The way I remember it (my most rookie mistake was not writing anything down after we got off the phone) we spent the most time talking about Williams. That might have been because Aaron had visits coming up to cities like New York and Boston, where not only was the press more influential but Williams was king. One argument I pointed to that Aaron had over Williams was the three seasons Williams lost during the prime of his career to military service in World War II. But really, I figured, Aaron could just let his numbers talk for him.

Credit: Atlanta Braves

Caption
Chipper Jones shares story of teammates and opponents' first reaction to meeting Braves great Henry Aaron, who died at the age of 86.

Credit: Atlanta Braves

Using statistics to make points was a good way to stay out of trouble; it worked for me as a sportswriter. That said, I also knew it was a lot easier for me to spout off Hank Aaron’s statistics than for him to do it, so I tried to suggest some phrases he could use to introduce his thoughts or that might feel more natural for him to say, like “You could make the case that” or “In my opinion, you could look at ...” And of course, a great place to start would always be, “Ted Williams was an unbelievable ballplayer. With all due respect …”

I must have come up with enough to satisfy him because after maybe 10 or 15 minutes, we said our goodbyes. I immediately picked the phone back up and called my father. He was one of maybe two or three people I shared that story with. Building trust with players — both current and former — was really important to me, and I wasn’t about to spoil the trust Aaron had shown me that night. But I had to tell Dad.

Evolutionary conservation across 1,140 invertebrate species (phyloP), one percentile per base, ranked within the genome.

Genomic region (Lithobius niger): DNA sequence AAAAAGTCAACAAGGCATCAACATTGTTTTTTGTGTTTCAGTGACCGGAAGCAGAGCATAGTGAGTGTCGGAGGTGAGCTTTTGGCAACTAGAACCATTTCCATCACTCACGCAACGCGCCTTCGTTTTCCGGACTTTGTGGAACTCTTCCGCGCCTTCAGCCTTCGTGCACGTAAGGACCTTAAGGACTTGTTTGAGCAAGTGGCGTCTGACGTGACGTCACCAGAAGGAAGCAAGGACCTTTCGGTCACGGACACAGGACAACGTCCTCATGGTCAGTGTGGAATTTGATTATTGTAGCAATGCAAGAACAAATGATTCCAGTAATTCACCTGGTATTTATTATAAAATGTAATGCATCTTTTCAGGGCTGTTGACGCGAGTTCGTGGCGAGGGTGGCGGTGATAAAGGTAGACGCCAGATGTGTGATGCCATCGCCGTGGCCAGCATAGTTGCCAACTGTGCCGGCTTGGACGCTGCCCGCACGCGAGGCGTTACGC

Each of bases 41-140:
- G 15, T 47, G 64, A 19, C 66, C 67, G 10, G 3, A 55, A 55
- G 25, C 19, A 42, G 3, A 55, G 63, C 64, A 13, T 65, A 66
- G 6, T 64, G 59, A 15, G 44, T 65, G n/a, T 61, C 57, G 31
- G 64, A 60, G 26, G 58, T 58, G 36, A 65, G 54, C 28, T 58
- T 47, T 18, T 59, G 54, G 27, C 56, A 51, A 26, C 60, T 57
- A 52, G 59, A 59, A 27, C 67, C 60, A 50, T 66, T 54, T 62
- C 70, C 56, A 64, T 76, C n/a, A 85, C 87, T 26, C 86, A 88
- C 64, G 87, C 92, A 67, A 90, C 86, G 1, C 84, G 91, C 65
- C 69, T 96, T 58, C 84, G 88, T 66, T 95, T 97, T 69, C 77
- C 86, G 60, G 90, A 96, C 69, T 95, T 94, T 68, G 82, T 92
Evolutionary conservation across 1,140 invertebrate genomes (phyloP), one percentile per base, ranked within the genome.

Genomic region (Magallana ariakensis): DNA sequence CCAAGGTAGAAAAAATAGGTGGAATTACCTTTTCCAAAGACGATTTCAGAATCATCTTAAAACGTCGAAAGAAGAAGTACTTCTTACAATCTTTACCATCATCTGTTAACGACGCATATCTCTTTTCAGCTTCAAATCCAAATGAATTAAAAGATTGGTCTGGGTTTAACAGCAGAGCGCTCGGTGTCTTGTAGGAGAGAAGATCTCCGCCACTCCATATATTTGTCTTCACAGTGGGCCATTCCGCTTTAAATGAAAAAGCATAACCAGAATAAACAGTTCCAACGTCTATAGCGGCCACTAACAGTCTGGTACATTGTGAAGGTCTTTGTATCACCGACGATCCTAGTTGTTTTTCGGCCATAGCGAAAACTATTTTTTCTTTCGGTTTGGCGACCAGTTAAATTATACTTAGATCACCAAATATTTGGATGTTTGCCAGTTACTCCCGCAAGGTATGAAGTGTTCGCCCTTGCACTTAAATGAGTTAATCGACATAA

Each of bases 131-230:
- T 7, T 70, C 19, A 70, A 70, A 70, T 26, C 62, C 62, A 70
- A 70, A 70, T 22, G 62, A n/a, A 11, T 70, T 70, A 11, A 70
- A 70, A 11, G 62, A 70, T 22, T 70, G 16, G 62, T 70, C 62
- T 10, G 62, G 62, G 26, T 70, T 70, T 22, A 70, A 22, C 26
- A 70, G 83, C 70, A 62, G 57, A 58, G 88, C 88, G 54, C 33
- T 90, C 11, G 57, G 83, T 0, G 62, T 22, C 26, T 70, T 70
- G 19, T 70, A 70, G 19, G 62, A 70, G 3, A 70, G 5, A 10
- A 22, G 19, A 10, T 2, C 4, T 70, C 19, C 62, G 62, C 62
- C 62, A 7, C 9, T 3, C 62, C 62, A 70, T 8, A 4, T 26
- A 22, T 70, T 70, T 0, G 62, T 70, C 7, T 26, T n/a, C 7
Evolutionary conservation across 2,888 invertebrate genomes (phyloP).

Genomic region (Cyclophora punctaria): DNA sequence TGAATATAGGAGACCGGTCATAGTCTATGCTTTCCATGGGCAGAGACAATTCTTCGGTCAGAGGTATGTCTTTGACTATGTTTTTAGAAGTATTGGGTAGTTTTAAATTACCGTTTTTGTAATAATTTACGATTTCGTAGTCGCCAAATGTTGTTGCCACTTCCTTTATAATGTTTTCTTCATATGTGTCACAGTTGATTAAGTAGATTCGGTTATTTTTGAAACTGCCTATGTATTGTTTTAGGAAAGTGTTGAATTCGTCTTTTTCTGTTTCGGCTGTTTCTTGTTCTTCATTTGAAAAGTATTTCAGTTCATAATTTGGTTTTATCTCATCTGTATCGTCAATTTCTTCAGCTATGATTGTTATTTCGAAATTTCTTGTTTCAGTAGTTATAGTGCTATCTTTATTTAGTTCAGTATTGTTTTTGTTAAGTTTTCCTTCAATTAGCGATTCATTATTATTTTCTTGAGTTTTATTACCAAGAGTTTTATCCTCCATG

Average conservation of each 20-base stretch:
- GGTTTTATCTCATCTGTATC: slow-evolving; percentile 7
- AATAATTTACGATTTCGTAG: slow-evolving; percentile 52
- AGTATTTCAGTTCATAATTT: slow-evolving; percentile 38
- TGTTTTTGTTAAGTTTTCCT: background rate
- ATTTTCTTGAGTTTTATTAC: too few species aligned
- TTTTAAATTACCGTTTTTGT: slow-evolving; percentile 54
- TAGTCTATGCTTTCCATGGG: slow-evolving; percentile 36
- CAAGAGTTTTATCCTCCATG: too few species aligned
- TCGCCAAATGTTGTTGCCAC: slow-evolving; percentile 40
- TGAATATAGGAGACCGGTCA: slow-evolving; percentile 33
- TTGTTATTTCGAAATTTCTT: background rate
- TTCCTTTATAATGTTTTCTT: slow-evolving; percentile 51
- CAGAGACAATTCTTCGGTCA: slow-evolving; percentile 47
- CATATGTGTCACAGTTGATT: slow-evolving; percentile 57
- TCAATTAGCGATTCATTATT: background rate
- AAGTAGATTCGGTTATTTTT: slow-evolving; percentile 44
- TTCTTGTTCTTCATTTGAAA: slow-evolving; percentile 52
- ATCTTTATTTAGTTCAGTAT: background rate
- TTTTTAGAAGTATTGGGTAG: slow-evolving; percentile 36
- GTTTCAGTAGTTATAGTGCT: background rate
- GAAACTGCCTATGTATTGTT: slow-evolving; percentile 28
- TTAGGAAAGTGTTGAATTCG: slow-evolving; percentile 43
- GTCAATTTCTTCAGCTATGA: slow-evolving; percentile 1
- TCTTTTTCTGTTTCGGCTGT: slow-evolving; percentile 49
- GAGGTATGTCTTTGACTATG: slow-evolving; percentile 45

My dad died a little less than a year before Hank Aaron did. I have thought a lot about both of them, and about my conversation with Mr. Aaron, in the days since he passed away. Looking back at it now, I’ll cherish that call as such a compliment, that he sought my input, regardless of my experience, my gender, or my standing.

I had a feeling when I was on the phone with him that night, that Aaron’s wife, Billye, had something to do with the respect he was showing me. She was a pioneer in her own right as the first African-American woman in the Southeast to host a TV talk show. He was showing his respect for her by doing the same for me.

Mostly I think of that call as a prime example of Hank Aaron’s humility, even in an age when Major League egos were as outsized as the contracts and when public relations firms would have clamored over each other for the chance to answer Aaron’s question. But the giant of the game never lost sight of what it was like to be the kid on his way up, or the outsider looking in, and he never took himself to be the untouchable legend the rest of us made him out to be. And that is a nicer legacy than any statistic can measure.

Carroll Rogers Walton is a freelance writer based in Charlotte, N.C. She worked a sportswriter for the Atlanta Journal-Constitution from 1997-2014, covering the Braves as the lead beat writer from 1999-2001 and also as the Braves backup beat writer from 2007-2014. She is co-author of Ballplayer, the biography of Chipper Jones.